A Force For Nature
OFFICED IN THE ERSTWHILE BEDROOM OF AN HISTORIC ADOBE, Christine Conte, Ph.D., isn’t dreaming … she’s living her dream. As the executive director of the wondrous Tohono Chul Gardens, Galleries and Bistro, Conte says the position is an amalgam of her favorite things. “Everything that I’ve always loved and cared about from my earliest memories is part of Tohono Chul and that is connecting nature, art and culture.”
Conte grew up as part of an extended Italian family in Hyde Park, New York; her parents took her to art museums regularly and provided art supplies and encouragement at home. “My father painted in his spare time and my mother was an amazing gardener and flower arranger. I spent most of my childhood outdoors exploring the woods, fields and streams near our house either on foot or horseback.” Conte also fondly remembers a rather tall, wellheeled neighbor lady. “My mother would nudge me to say hello to Mrs. Roosevelt in the supermarket. The elegant Eleanor pushed her own cart, recalls Conte. “I learned how to carry myself in the world by watching her.”
The petite administrator wears a crown of spiky platinum hair, and funky oval eyeglass frames, a flourish of rhinestones at the corners. Her to-be-envied olive skin often is adorned with selfdesigned jewelry. She first came to Tucson as a graduate student in the mid-’70s, pursuing a Master’s degree in Museum Studies at the University of Arizona and a Ph.D. in Anthropology — just the start of a résumé that sings with accomplishment. For four years Conte lived in the Niger Republic, West Africa, working as a cultural anthropologist for the Smithsonian, collecting women’s arts of the region. She studied in Mexico and Guatemala, speaks five languages and served as director of marketing and communications for The Nature Conservancy of Arizona and as director of The Center for Sonoran Desert Studies at the Arizona-Sonora Desert Museum. She also worked as a production partner for the Arizona Public Media program The Desert Speaks.
For the last eight years, however, Dr. Conte has been at the helm of Tohono Chul, whose name in O’odham translates to “desert park.” It has been deemed one of the best botanical gardens in the world by Travel + Leisure magazine.
Once considered a city outlier, the gardens are just west of the intersection of Ina and Oracle Roads, hidden by tangles of all floras Sonoran. Dick and Jean Wilson created Tohono Chul by gifting their home and property in the late ’80s, and three decades later Tohono Chul is 49 acres of art, educational and performance offerings, succulents and succulent things to eat.
The Garden Bistro has been a favorite for years and features foodstuffs grown in the on-grounds ethnobotanic gardens. Breakfast for Conte may be an “amazing” fresh-made pistachio muffin. “I also love the diversity of salads, and the chile relleno is a masterpiece,” she enthuses.
Welcome is her mantra … and visitors, members and school classes are welcomed to the park at a Conte-curated entrance. One may go left or right, but each way leads to a visual delight — gardens, exhibits, shops or the heralded Bistro. Prior to her arrival, Tohono Chul’s entrance was a rather inelegant stick-straight graded pathway that left nothing to the imagination and older patrons in need of a bench.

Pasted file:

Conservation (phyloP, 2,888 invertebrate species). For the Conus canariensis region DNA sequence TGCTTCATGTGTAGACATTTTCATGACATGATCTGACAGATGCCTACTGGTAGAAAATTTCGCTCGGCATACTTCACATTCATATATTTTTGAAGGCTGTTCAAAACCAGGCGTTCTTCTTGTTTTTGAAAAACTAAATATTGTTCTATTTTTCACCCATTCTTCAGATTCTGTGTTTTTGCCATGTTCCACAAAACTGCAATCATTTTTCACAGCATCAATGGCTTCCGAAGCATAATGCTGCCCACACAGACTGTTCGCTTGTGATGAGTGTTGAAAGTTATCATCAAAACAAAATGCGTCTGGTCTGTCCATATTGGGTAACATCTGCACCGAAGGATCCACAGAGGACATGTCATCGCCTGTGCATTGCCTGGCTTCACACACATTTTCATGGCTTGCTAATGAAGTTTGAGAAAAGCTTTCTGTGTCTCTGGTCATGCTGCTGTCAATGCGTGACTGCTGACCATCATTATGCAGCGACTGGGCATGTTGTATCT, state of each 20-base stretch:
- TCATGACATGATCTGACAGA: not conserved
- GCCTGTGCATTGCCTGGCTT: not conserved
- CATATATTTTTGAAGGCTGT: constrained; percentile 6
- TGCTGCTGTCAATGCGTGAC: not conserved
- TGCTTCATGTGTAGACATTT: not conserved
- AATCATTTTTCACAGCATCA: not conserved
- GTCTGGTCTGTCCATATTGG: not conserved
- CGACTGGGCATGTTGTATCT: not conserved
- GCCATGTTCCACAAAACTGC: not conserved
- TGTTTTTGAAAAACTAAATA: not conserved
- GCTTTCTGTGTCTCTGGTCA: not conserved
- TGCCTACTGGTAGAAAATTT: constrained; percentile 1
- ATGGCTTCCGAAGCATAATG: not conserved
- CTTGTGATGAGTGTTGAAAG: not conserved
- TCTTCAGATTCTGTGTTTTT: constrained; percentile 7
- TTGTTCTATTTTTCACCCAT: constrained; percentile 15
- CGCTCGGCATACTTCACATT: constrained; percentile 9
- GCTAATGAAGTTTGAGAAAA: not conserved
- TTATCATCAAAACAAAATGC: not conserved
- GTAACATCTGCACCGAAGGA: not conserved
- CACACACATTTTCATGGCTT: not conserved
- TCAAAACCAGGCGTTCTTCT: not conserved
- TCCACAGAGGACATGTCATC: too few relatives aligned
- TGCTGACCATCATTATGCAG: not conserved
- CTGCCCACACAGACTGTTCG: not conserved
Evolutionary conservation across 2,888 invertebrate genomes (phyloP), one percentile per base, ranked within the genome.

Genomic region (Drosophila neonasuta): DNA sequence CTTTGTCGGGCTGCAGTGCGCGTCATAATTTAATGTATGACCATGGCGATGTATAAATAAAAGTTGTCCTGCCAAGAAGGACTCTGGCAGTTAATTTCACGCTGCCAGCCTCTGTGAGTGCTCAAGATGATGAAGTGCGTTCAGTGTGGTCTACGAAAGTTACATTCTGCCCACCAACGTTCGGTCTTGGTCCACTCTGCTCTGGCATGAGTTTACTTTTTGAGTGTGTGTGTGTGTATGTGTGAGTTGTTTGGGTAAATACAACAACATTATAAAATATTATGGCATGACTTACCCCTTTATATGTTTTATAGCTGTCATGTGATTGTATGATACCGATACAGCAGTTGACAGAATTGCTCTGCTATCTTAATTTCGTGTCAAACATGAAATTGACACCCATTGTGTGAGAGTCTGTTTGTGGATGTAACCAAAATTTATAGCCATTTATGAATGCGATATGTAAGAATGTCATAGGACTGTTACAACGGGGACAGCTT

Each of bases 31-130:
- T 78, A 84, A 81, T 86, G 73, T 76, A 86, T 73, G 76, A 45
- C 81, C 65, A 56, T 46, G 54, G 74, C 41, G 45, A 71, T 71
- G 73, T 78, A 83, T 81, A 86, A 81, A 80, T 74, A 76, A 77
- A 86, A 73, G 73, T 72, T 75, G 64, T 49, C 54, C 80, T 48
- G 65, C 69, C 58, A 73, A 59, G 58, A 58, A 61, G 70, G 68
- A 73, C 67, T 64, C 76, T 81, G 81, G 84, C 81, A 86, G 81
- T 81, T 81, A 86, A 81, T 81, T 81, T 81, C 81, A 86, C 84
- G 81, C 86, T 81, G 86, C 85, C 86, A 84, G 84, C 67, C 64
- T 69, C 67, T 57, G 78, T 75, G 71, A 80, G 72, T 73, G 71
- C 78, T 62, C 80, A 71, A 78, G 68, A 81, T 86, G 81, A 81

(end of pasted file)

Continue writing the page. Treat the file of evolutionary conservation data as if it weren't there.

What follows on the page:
Welcome also manifests in Conte’s mandate to build and maintain a healthy organizational culture. The voices of employees, docents and volunteers alike are heard and appreciated. “Honing talents and inspiring employees to feel a sense of ownership” is what she says is her mission.
You’ll find those inspired humans happy to educate or guide as you wander Tohono Chul’s paths, which are designed to encourage exploration and meandering. The unique designations include the Sin Agua Garden, the Desert Palm Oasis, Hummingbird and Butterfly Gardens as well as a one-of-a-kind Penstemon Garden — a nectar-rich wildflower species.
The lush grounds will accommodate a new $1.5 million pavilion by next fall. Designed by award-winning architect and Tohono Chul board member John Douglas, the facility will accommodate 420 people for presentations, or 240 at tables for dining. The pavilion will be powered by the sun, and its roof will collect rainwater for the gardens. “We simply could not accommodate all who want to attend performances and special events,” explains Conte about the reason for the new build. “It’s neither about the money, nor the building. It’s what we can do to build community.”
Rotating on a quarterly basis, the art exhibits in Tohono Chul’s galleries almost exclusively feature Arizona artists. Docents meet with exhibit curators to pass on knowledge and history to the curious. Conte admits she may have to fashion herself a pair of blinders, as the park gift shop and gallery offerings are so appealing. She sighs with pleasure identifying her latest acquisition, a photo of three butter-yellow blossoms that is so beautiful, the urge to touch must be stifled.
Conte urges membership to Tohono Chul, commenting, “No matter what’s going on in the world, you can come here and feel at peace.” — Betsy Bruce